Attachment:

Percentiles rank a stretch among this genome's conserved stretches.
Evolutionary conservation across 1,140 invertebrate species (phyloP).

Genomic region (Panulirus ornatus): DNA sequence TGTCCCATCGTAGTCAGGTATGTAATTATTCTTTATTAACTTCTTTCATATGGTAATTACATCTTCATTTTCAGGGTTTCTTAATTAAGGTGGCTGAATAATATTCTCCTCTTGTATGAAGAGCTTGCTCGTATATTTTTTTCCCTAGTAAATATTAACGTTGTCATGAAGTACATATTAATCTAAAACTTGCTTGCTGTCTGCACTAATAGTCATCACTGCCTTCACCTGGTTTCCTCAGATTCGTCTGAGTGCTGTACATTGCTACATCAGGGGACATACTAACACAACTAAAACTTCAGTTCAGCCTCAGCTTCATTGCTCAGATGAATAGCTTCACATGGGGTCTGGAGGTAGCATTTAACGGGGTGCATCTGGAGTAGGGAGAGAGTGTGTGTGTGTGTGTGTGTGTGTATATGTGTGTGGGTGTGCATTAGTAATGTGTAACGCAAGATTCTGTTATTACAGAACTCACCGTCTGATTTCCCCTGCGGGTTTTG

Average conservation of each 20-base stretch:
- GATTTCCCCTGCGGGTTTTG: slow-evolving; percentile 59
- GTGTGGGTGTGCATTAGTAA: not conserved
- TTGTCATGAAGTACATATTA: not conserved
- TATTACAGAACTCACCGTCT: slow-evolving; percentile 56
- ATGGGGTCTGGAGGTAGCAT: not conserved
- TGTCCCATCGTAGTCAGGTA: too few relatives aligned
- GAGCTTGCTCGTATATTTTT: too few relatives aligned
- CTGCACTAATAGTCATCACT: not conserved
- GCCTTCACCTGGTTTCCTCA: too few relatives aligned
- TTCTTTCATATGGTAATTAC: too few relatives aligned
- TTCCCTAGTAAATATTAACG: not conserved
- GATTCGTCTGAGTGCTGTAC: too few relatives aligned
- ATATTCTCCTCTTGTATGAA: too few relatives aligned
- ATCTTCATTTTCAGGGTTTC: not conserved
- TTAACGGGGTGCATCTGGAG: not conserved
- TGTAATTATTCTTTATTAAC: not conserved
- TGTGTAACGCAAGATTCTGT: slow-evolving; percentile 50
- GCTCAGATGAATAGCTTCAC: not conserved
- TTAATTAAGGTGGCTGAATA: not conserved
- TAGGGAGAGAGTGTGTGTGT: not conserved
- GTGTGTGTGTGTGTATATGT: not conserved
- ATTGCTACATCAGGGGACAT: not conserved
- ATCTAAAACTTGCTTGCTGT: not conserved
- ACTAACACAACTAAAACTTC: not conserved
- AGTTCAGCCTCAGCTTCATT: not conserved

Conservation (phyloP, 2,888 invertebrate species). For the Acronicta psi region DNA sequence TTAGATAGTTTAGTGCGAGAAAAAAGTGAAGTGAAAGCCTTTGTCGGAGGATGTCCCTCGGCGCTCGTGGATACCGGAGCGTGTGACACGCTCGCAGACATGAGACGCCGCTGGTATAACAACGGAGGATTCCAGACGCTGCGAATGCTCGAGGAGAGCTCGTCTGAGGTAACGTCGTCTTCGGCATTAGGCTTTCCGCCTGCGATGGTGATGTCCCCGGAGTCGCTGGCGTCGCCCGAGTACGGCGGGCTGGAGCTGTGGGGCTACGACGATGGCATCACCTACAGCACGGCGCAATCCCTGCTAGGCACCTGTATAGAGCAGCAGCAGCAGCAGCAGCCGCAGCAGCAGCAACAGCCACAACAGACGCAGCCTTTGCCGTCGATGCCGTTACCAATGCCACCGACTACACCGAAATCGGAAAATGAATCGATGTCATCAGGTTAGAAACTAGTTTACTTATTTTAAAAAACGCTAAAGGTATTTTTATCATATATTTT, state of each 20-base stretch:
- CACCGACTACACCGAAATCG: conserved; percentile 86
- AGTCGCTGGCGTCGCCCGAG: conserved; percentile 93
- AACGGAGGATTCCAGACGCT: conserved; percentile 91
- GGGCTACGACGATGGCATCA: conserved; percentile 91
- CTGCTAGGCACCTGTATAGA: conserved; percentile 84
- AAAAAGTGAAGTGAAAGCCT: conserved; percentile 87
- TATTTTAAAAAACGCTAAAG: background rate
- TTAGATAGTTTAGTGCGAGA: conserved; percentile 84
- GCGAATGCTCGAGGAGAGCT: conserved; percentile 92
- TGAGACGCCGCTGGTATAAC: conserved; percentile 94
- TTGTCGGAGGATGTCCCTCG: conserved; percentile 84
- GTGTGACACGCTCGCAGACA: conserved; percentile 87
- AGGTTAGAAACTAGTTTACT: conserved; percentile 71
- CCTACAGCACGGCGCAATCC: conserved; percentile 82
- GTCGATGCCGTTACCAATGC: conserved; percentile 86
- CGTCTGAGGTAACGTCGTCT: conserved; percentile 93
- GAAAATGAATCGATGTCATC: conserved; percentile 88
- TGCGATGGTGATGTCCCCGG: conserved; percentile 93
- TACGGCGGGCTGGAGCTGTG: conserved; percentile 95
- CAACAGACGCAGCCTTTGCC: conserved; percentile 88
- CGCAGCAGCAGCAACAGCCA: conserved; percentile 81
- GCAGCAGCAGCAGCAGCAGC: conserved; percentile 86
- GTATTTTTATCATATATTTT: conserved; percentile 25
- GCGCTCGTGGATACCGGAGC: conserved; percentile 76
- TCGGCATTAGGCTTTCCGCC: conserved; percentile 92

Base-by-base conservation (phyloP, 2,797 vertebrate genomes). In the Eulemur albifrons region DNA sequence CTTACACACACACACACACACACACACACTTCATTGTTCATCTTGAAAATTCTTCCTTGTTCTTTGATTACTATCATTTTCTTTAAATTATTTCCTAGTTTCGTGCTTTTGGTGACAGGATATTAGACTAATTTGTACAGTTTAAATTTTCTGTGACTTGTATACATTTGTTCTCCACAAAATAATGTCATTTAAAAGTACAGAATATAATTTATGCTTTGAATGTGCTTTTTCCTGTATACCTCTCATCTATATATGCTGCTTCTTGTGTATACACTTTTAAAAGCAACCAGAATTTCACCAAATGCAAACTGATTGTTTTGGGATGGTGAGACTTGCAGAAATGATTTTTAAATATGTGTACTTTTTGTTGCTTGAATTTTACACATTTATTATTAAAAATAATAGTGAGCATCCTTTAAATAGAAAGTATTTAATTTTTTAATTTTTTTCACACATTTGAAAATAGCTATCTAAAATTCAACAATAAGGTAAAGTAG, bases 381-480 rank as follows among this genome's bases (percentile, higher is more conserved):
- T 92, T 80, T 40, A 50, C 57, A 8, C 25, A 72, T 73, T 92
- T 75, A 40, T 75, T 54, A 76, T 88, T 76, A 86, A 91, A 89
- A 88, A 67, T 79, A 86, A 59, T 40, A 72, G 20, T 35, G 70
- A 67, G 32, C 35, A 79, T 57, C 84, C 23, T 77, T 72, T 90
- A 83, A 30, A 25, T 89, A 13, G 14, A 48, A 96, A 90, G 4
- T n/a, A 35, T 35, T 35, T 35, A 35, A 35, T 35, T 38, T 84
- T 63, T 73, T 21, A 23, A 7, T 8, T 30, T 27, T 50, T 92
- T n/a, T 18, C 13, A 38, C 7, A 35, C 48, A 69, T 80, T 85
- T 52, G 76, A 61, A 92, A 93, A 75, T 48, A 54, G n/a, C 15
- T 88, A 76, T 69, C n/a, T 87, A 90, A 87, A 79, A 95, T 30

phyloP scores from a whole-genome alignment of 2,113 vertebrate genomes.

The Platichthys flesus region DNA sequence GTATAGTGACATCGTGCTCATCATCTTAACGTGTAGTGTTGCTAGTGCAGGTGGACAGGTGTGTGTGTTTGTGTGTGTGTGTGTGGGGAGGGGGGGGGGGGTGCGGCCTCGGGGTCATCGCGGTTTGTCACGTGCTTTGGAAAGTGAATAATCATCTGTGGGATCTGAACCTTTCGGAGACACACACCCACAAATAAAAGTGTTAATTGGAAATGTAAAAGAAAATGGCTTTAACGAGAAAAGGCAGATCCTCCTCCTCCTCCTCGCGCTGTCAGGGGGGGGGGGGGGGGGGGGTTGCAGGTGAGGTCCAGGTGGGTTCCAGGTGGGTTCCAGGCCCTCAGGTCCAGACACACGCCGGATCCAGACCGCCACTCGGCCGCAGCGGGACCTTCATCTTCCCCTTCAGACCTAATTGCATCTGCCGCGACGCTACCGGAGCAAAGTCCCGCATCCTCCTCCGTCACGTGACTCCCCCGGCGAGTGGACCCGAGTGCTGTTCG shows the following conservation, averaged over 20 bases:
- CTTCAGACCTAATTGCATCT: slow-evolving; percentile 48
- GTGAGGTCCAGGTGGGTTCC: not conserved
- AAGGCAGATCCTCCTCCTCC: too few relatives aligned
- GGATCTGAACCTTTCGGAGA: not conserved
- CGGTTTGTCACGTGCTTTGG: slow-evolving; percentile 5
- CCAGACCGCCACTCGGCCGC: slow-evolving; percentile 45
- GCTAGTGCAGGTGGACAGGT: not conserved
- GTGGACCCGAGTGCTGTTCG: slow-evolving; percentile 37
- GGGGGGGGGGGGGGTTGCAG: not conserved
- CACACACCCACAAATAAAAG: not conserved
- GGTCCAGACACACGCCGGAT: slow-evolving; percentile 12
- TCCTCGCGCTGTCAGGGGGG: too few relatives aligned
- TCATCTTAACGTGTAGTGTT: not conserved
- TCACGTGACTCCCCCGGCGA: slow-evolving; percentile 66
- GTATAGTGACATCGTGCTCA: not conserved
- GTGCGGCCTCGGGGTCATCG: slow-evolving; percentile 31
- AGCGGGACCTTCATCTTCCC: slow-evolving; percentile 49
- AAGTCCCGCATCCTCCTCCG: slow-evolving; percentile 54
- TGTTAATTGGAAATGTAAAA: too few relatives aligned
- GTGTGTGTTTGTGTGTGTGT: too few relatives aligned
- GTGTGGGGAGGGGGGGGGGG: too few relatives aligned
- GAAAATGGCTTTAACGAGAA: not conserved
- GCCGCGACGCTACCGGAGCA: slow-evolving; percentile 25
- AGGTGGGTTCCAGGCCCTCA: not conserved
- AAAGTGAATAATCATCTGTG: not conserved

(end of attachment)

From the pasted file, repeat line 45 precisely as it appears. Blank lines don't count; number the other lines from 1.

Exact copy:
- GTCGATGCCGTTACCAATGC: conserved; percentile 86